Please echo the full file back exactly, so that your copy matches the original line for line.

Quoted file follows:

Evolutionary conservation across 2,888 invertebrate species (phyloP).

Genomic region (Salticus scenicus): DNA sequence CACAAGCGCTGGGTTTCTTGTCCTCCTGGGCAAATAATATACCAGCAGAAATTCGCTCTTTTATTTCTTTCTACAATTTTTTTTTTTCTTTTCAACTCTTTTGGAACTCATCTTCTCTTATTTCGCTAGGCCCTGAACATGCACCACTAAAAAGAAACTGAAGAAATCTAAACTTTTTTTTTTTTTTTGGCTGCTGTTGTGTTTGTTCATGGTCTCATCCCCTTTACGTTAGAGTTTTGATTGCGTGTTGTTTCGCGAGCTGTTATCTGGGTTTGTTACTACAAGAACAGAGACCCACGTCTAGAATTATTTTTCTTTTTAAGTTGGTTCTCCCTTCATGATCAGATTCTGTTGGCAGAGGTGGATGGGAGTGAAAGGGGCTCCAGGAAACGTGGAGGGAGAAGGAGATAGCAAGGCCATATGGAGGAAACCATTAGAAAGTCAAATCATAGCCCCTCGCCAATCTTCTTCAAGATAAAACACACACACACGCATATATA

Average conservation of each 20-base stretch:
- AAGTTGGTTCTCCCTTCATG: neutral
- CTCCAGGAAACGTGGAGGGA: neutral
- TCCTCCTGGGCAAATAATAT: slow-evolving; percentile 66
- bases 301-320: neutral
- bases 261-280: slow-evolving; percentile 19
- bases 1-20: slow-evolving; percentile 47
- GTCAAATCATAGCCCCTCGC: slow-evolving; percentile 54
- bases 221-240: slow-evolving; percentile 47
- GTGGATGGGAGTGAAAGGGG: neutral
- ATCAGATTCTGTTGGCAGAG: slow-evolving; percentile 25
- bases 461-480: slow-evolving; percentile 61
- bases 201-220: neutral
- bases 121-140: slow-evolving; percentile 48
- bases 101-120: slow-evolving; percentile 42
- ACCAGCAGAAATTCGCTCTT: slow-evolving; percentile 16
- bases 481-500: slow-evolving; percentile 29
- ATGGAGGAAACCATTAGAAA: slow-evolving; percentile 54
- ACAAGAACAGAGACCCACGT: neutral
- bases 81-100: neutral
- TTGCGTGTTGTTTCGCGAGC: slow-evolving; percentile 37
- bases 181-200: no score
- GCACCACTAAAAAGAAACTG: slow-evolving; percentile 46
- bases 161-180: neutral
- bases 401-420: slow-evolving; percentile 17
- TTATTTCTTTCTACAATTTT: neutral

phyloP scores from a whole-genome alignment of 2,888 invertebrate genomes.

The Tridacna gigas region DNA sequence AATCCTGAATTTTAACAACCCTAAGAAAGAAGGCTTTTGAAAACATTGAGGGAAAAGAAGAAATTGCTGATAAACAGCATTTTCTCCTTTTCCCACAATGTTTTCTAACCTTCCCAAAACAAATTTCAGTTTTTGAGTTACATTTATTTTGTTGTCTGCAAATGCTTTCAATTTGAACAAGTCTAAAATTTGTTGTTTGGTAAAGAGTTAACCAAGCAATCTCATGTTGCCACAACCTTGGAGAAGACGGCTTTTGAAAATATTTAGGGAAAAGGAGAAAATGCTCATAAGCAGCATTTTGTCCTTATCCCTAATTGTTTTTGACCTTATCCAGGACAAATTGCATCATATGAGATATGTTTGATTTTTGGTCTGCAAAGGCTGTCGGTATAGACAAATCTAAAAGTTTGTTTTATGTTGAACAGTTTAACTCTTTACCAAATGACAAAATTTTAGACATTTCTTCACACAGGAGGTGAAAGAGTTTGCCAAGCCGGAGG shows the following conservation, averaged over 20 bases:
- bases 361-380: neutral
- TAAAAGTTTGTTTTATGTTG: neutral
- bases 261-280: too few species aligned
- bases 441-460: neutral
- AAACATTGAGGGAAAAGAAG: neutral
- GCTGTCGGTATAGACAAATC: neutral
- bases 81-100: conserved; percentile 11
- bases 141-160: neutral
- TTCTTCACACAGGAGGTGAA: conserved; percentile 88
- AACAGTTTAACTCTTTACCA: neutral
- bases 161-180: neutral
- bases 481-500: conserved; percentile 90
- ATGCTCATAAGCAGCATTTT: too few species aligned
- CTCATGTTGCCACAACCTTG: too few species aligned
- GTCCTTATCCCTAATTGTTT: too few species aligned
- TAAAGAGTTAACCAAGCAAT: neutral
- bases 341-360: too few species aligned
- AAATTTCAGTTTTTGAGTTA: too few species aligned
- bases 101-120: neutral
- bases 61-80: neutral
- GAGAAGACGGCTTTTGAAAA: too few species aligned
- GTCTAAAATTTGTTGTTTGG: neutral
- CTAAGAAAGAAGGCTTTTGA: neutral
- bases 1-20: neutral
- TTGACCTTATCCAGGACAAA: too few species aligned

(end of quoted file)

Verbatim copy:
Evolutionary conservation across 2,888 invertebrate species (phyloP).

Genomic region (Salticus scenicus): DNA sequence CACAAGCGCTGGGTTTCTTGTCCTCCTGGGCAAATAATATACCAGCAGAAATTCGCTCTTTTATTTCTTTCTACAATTTTTTTTTTTCTTTTCAACTCTTTTGGAACTCATCTTCTCTTATTTCGCTAGGCCCTGAACATGCACCACTAAAAAGAAACTGAAGAAATCTAAACTTTTTTTTTTTTTTTGGCTGCTGTTGTGTTTGTTCATGGTCTCATCCCCTTTACGTTAGAGTTTTGATTGCGTGTTGTTTCGCGAGCTGTTATCTGGGTTTGTTACTACAAGAACAGAGACCCACGTCTAGAATTATTTTTCTTTTTAAGTTGGTTCTCCCTTCATGATCAGATTCTGTTGGCAGAGGTGGATGGGAGTGAAAGGGGCTCCAGGAAACGTGGAGGGAGAAGGAGATAGCAAGGCCATATGGAGGAAACCATTAGAAAGTCAAATCATAGCCCCTCGCCAATCTTCTTCAAGATAAAACACACACACACGCATATATA

Average conservation of each 20-base stretch:
- AAGTTGGTTCTCCCTTCATG: neutral
- CTCCAGGAAACGTGGAGGGA: neutral
- TCCTCCTGGGCAAATAATAT: slow-evolving; percentile 66
- bases 301-320: neutral
- bases 261-280: slow-evolving; percentile 19
- bases 1-20: slow-evolving; percentile 47
- GTCAAATCATAGCCCCTCGC: slow-evolving; percentile 54
- bases 221-240: slow-evolving; percentile 47
- GTGGATGGGAGTGAAAGGGG: neutral
- ATCAGATTCTGTTGGCAGAG: slow-evolving; percentile 25
- bases 461-480: slow-evolving; percentile 61
- bases 201-220: neutral
- bases 121-140: slow-evolving; percentile 48
- bases 101-120: slow-evolving; percentile 42
- ACCAGCAGAAATTCGCTCTT: slow-evolving; percentile 16
- bases 481-500: slow-evolving; percentile 29
- ATGGAGGAAACCATTAGAAA: slow-evolving; percentile 54
- ACAAGAACAGAGACCCACGT: neutral
- bases 81-100: neutral
- TTGCGTGTTGTTTCGCGAGC: slow-evolving; percentile 37
- bases 181-200: no score
- GCACCACTAAAAAGAAACTG: slow-evolving; percentile 46
- bases 161-180: neutral
- bases 401-420: slow-evolving; percentile 17
- TTATTTCTTTCTACAATTTT: neutral

phyloP scores from a whole-genome alignment of 2,888 invertebrate genomes.

The Tridacna gigas region DNA sequence AATCCTGAATTTTAACAACCCTAAGAAAGAAGGCTTTTGAAAACATTGAGGGAAAAGAAGAAATTGCTGATAAACAGCATTTTCTCCTTTTCCCACAATGTTTTCTAACCTTCCCAAAACAAATTTCAGTTTTTGAGTTACATTTATTTTGTTGTCTGCAAATGCTTTCAATTTGAACAAGTCTAAAATTTGTTGTTTGGTAAAGAGTTAACCAAGCAATCTCATGTTGCCACAACCTTGGAGAAGACGGCTTTTGAAAATATTTAGGGAAAAGGAGAAAATGCTCATAAGCAGCATTTTGTCCTTATCCCTAATTGTTTTTGACCTTATCCAGGACAAATTGCATCATATGAGATATGTTTGATTTTTGGTCTGCAAAGGCTGTCGGTATAGACAAATCTAAAAGTTTGTTTTATGTTGAACAGTTTAACTCTTTACCAAATGACAAAATTTTAGACATTTCTTCACACAGGAGGTGAAAGAGTTTGCCAAGCCGGAGG shows the following conservation, averaged over 20 bases:
- bases 361-380: neutral
- TAAAAGTTTGTTTTATGTTG: neutral
- bases 261-280: too few species aligned
- bases 441-460: neutral
- AAACATTGAGGGAAAAGAAG: neutral
- GCTGTCGGTATAGACAAATC: neutral
- bases 81-100: conserved; percentile 11
- bases 141-160: neutral
- TTCTTCACACAGGAGGTGAA: conserved; percentile 88
- AACAGTTTAACTCTTTACCA: neutral
- bases 161-180: neutral
- bases 481-500: conserved; percentile 90
- ATGCTCATAAGCAGCATTTT: too few species aligned
- CTCATGTTGCCACAACCTTG: too few species aligned
- GTCCTTATCCCTAATTGTTT: too few species aligned
- TAAAGAGTTAACCAAGCAAT: neutral
- bases 341-360: too few species aligned
- AAATTTCAGTTTTTGAGTTA: too few species aligned
- bases 101-120: neutral
- bases 61-80: neutral
- GAGAAGACGGCTTTTGAAAA: too few species aligned
- GTCTAAAATTTGTTGTTTGG: neutral
- CTAAGAAAGAAGGCTTTTGA: neutral
- bases 1-20: neutral
- TTGACCTTATCCAGGACAAA: too few species aligned